Frog extinction crisis requires unprecedented conservation response
(07/06/2006) The world's leading amphibian experts are calling for dramatic steps, including the formation of an Amphibian Survival Alliance (ASA), to prevent the massive extinction of amphibians worldwide. Scientists say amphibians -- cold-blooded animals that include frogs, toads, salamanders, newts and caecilians -- are under grave threat due to climate change, pollution, and the emergence of a deadly and infectious fungal disease, which has been linked to global warming. According to the Global Amphibian Assessment, a comprehensive status assessment of the world's amphibian species, one-third of the world's 5,918 known amphibian species are classified as threatened with extinction. Further, at least 9, and perhaps 122, have gone extinct since 1980.
Climate change fuels more forest fires in the United States
(07/06/2006) New research says the frequency of large forest fires has increased in the western United States since the mid-1980s as spring temperatures climbed, mountain snows melted earlier and summers got hotter. The new findings, published in the July 6 issue of Science Express, suggest that climate change, not fire suppression policies and forest accumulation, is the primary driver of recent increases in large forest fires.
Bushmeat from African apes sold in American markets
(07/06/2006) Bushmeat from wild primates in Africa is ending up on plates in North America and western Europe according to an article published in the current issue of New Scientist. Justin Brashares, a wildlife biologist at the University of California at Berkeley who carried out a survey of clandestine markets in seven major cities, says that the meat, which includes chimpanzee and gorilla parts, makes up nearly a third of the illegal international trade in bushmeat killed in Africa.
Genetic contact between reef fish across the 5000 km Pacific divide
(07/05/2006) Reef fish share genetic connections across what Darwin termed an 'impassable barrier', 5000km of deep ocean separating the eastern and central Pacific, according to a report by Smithsonian scientists.
Increasingly acidic oceans damaging to marine life
(07/05/2006) Carbon dioxide emissions are altering ocean chemistry and putting sea life at risk according to a new report released today. The report, "Impacts of Ocean Acidification on Coral Reefs and Other Marine Calcifiers," summarizes known effects of increased atmospheric carbon dioxide on marine organisms that produce calcium carbonate skeletal structures, such as corals. Oceans worldwide absorbed approximately 118 billion metric tons of carbon between 1800 and 1994 according to the report, resulting in increased ocean acidity, which reduces the availability of carbonate ions needed for the production of calcium carbonate structures.
Land use, land cover affect human health, food security
(07/05/2006) A Kansas State University geography professor is using satellite imagery to research how land use and land cover changes affect human health and food security.
Birds Face Extinction Risk Due To Human Activities
(07/05/2006) Human activities have caused some 500 bird species worldwide to go extinct over the past five millennia, and 21st-century extinction rates likely will accelerate to approximately 10 additional species per year unless societies take action to reverse the trend, according to a new report. Without the influence of humans, the expected extinction rate for birds would be roughly one species per century.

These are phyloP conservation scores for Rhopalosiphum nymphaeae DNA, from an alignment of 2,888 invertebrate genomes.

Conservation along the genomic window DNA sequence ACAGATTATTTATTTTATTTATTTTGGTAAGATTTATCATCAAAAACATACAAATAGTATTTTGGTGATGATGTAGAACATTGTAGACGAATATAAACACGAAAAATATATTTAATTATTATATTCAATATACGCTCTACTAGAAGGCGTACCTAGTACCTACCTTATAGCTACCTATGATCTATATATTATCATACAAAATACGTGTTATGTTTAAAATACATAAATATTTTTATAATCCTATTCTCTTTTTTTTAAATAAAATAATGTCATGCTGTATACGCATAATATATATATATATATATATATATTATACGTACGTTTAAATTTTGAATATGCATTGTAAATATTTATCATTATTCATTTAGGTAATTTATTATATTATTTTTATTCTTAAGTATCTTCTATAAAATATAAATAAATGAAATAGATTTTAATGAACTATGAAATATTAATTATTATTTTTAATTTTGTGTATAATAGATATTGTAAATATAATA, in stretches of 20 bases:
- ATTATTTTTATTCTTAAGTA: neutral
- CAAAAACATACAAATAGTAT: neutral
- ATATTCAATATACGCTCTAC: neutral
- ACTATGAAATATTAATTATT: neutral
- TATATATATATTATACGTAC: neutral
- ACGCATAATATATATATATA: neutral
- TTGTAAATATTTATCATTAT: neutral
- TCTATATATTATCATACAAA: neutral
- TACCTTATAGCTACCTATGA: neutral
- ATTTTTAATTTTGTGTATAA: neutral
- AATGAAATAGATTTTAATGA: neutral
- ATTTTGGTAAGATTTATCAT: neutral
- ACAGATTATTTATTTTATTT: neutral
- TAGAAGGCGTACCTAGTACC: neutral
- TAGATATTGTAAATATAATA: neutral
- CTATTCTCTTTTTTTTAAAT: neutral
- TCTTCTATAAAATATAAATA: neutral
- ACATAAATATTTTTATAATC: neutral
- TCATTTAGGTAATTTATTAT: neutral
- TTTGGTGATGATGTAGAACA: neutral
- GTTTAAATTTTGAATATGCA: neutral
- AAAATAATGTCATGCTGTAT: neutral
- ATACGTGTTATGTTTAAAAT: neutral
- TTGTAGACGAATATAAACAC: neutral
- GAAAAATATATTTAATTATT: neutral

Half of Brits want more energy efficient products
(07/04/2006) Half of British consumers want to see energy inefficient products banned from the market according to a new survey by Energy Saving Trust (EST), a UK-based non-profit organization.
Severe damage expected for Caribbean coral reefs in 2006
(07/04/2006) Caribbean Sea temperatures have reached their annual high two months ahead of schedule according to a report from The Associated Press. Scientists are concerned that the region's coral reefs may suffer even worse damage than last year when 70 percent of coral was bleached in some areas.
1250 bird species may be extinct by 2100
(07/04/2006) Two new studies paint a mixed future for the world's bird populations, one suggesting that 12 percent of existing species could be extinct by 2100 and the other finding shifts in migration patterns among birds that migrate long distances. Researchers at Stanford University, Duke University and the Missouri Botanical Garden in St. Louis examined the extinction record for birds and found that scientists have likely underestimated the number of extinctions.
Sea creatures may have role in global warming
(07/04/2006) Small sea creatures known as salps may have a role in global warming by locking up carbon in surface seas and sending it to the depths of the ocean. By prevening carbon from re-entering the atmosphere, these animals may have a small role in countering climate change resulting from increased levels of carbon dioxide in the atmosphere.
Environmental education lacking in the U.S. finds new study
(06/29/2006) A new study found that there is a general lack of consensus when it comes to teaching students about human interaction with the environment.
Ozone hole recovery slower than expected
(06/29/2006) Scientists from NASA and other agencies have concluded that the ozone hole over the Antarctic will recover around 2068, nearly 20 years later than previously believed. Researchers from NASA, the National Oceanic and Atmospheric Administration (NOAA) and the National Center for Atmospheric Research (NCAR) have developed a new tool, a math-based computer model, to predict the timing of ozone hole recovery. Their findings will be published tomorrow in Geophysical Research Letters.
New process makes fuel from simple sugar
(06/29/2006) The soaring prices of oil and natural gas have sparked a race to make transportation fuels from plant matter instead of petroleum. Both biodiesel and gasoline containing ethanol are starting to make an impact on the market.
Great flood disrupted ocean currents, cooled climate, finds new research